Asthma: signs, symptoms, diagnosis and more

Written by: Dr Anne Mier
Published: | Updated: 28/02/2020
Edited by: Top Doctors®

Asthma is a common condition that affects millions of people in the UK alone. There is no cure for asthma at present, but with the right treatment and management, those who suffer can minimise the impact on their lives. Dr Anne Mier is a leading expert in respiratory and general medicine, specialising in a range of conditions including asthma.

What is asthma?

Asthma is a long-term condition that affects the lungs. The airways become inflamed and the muscles around them tighten, making the airways narrower and breathing difficult. A build-up of mucus may also occur, constricting the airways further.

Asthma is a fairly common condition and although estimates vary, as many as one in eleven people in the UK may have the condition*. It is usually diagnosed in childhood, however, the condition may also appear in adults. 

Asthma symptoms have numerous triggers which will vary from patient to patient.  Common asthma triggers include, but are not limited to; common allergens (such as dust mites and pollen), air pollution, anxiety, exercise and exposure to cold or dry air.

What are the symptoms of asthma?

Asthma symptoms include wheezing, a tight chest, coughing and breathlessness, and are often worse at night. The severity of the symptoms varies enormously from person to person, ranging from little or no impact on a person’s daily routine to life threatening. The onset of symptoms is known as an asthma attack.

An asthma attack may be mild and resolve by itself or with home treatment. For sufferers with severe asthma the symptoms may not resolve and emergency care may be required.

How is asthma diagnosed?

There is no single test for asthma. If asthma is suspected, however, some form of breathing or respiratory test will usually be administered. Spirometry is a lung function test that measures how fast a person can breathe out and the amount of air they are able to hold in their lungs. Alternatively, a peak flow test can be used to measure the speed at which air can be expelled from the lungs.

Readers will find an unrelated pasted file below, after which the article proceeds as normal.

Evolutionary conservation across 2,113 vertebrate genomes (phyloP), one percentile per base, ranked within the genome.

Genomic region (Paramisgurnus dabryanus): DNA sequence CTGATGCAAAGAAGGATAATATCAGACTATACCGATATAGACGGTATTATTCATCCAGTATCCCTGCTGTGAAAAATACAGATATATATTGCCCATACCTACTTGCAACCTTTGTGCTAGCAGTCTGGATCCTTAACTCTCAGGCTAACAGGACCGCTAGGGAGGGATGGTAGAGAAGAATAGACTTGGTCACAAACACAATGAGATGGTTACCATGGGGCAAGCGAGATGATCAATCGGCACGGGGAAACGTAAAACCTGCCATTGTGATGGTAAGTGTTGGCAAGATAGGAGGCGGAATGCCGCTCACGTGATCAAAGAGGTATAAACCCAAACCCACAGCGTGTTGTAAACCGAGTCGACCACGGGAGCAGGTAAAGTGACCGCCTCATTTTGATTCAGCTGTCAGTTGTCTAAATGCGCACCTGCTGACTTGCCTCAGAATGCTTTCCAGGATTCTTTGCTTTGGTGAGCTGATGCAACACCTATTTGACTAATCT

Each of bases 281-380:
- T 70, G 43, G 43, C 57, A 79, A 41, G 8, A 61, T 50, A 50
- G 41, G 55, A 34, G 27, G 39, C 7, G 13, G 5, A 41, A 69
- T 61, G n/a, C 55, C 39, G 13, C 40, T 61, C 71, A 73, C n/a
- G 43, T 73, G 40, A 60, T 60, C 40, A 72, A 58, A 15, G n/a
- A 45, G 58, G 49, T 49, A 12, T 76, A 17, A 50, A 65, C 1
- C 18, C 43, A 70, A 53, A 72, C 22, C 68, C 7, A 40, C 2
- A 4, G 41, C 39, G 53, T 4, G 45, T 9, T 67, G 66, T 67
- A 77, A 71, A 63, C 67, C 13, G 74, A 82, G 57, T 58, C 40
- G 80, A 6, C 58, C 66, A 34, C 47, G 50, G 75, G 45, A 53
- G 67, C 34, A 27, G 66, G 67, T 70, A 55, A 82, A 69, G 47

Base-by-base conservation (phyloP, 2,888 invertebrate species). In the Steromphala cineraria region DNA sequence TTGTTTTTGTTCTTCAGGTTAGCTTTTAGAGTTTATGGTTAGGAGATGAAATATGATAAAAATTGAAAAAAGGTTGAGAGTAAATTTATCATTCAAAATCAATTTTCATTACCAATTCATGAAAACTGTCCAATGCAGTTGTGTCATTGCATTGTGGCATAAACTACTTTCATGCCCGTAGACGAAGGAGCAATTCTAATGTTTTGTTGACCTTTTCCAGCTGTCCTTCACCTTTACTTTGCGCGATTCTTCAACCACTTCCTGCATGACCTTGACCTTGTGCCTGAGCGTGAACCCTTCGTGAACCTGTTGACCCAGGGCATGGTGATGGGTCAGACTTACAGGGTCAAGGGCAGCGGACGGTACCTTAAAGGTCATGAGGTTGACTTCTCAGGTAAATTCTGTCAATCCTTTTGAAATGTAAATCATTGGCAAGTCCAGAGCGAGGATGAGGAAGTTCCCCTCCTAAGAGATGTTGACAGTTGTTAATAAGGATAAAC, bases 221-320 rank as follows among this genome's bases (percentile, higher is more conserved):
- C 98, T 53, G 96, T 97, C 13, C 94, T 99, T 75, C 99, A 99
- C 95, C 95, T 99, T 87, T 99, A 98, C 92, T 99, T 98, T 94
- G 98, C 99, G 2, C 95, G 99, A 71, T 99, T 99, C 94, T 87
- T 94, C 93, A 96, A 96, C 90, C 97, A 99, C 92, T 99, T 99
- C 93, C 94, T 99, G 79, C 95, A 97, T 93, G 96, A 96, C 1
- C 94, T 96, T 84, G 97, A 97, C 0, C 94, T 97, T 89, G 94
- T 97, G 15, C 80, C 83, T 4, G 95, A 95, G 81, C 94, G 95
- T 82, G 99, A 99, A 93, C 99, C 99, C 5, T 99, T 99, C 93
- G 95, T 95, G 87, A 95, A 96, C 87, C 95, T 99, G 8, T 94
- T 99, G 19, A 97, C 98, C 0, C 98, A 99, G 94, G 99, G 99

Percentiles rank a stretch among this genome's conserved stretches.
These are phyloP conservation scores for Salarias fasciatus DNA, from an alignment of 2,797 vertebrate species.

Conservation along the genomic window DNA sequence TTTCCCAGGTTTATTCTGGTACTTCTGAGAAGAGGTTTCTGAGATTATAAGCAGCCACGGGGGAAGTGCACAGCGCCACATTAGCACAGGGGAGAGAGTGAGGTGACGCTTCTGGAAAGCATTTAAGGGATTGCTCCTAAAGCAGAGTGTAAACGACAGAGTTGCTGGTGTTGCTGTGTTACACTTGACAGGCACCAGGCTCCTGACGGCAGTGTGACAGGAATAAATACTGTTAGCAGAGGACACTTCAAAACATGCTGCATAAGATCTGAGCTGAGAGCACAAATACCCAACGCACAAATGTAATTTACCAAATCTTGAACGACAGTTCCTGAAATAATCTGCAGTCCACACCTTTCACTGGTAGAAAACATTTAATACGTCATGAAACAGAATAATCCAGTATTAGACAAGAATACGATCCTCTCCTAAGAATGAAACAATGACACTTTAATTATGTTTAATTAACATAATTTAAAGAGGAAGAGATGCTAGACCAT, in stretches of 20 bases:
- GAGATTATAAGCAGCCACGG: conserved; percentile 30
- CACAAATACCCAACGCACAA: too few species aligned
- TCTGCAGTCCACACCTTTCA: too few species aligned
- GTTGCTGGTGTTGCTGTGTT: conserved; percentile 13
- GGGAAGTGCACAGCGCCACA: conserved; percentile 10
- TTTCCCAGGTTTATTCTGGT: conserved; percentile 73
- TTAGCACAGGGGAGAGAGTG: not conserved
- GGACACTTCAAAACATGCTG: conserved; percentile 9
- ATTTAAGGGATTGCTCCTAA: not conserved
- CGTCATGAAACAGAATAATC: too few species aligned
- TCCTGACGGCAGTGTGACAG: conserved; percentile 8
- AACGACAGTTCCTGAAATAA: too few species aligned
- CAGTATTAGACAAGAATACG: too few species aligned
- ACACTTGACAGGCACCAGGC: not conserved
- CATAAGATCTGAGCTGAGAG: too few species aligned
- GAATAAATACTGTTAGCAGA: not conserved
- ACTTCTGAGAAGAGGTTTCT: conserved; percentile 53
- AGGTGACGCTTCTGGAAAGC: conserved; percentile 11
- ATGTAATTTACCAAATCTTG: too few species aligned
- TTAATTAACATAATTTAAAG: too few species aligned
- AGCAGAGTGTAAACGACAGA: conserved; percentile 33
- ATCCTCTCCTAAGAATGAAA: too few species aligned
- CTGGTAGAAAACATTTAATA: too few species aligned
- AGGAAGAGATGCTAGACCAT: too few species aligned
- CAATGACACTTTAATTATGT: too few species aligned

Other tests exist, such as the airway responsiveness test, in which symptoms are induced to see how the airways respond to an asthma trigger. Airway inflammation can also be tested using mucus samples or testing the concentration of nitric oxide in the patient’s breath.

Allergy tests may also be administered in cases where the doctor believes asthma symptoms are triggered by an allergen.

How is asthma treated?

Although some patients who develop the disease in childhood may grow out of it, there is currently no cure for asthma. Consequently, treatment is focused on managing the symptoms to minimise the impact on a patient’s life.

It is important for an individual to work out their particular asthma triggers so they can avoid or minimise exposure to them.

Medication is available and usually comes in the form of inhalers. These are pocket-sized devices that administer doses of medicine directly to the airways by means of inhalation. Sufferers will often be prescribed a fast-acting (usually blue) inhaler to deal with the immediate symptoms of an asthma attack. Long-term control is provided by corticosteroids, administered by a (usually brown or red) inhaler which is taken on a daily basis.

In recent years, medicines known as monoclonal antibodies have been used to treat severe cases of asthma triggered by allergens (severe allergic asthma). Monoclonal antibodies work by blocking the chemicals produced by the immune system.

* According to Asthma UK, 5.4 million people in the UK are being treated for asthma

By Dr Anne Mier
Pulmonology & respiratory medicine

Dr Anne Mier is a leading expert in respiratory and general medicine in London. Having graduated in medicine at the Middlesex Hospital, she took up training posts in cardiology and rheumatology there, then general medicine and neurology at the Chelsea and Westminster Hospital, and later general medicine and endocrinology at the Royal Free Hospital.

With experience working in a wide variety of fields in medicine, she became registrar at the Royal Brompton Hospital and carried out research in respiratory muscle physiology, completing her MD thesis before becoming lecturer and senior medical registrar at Charing Cross Hospital.

Specialising in all kinds of respiratory problems such as chest infections, cough, and breathlessness, other interests include sleep disorders and fatigue. Now a leading expert in respiratory and general medicine, she has published extensively in peer-reviewed papers and always strives to provide her patients with the best, most appropriate and kindest possible care tailored to each medical case.

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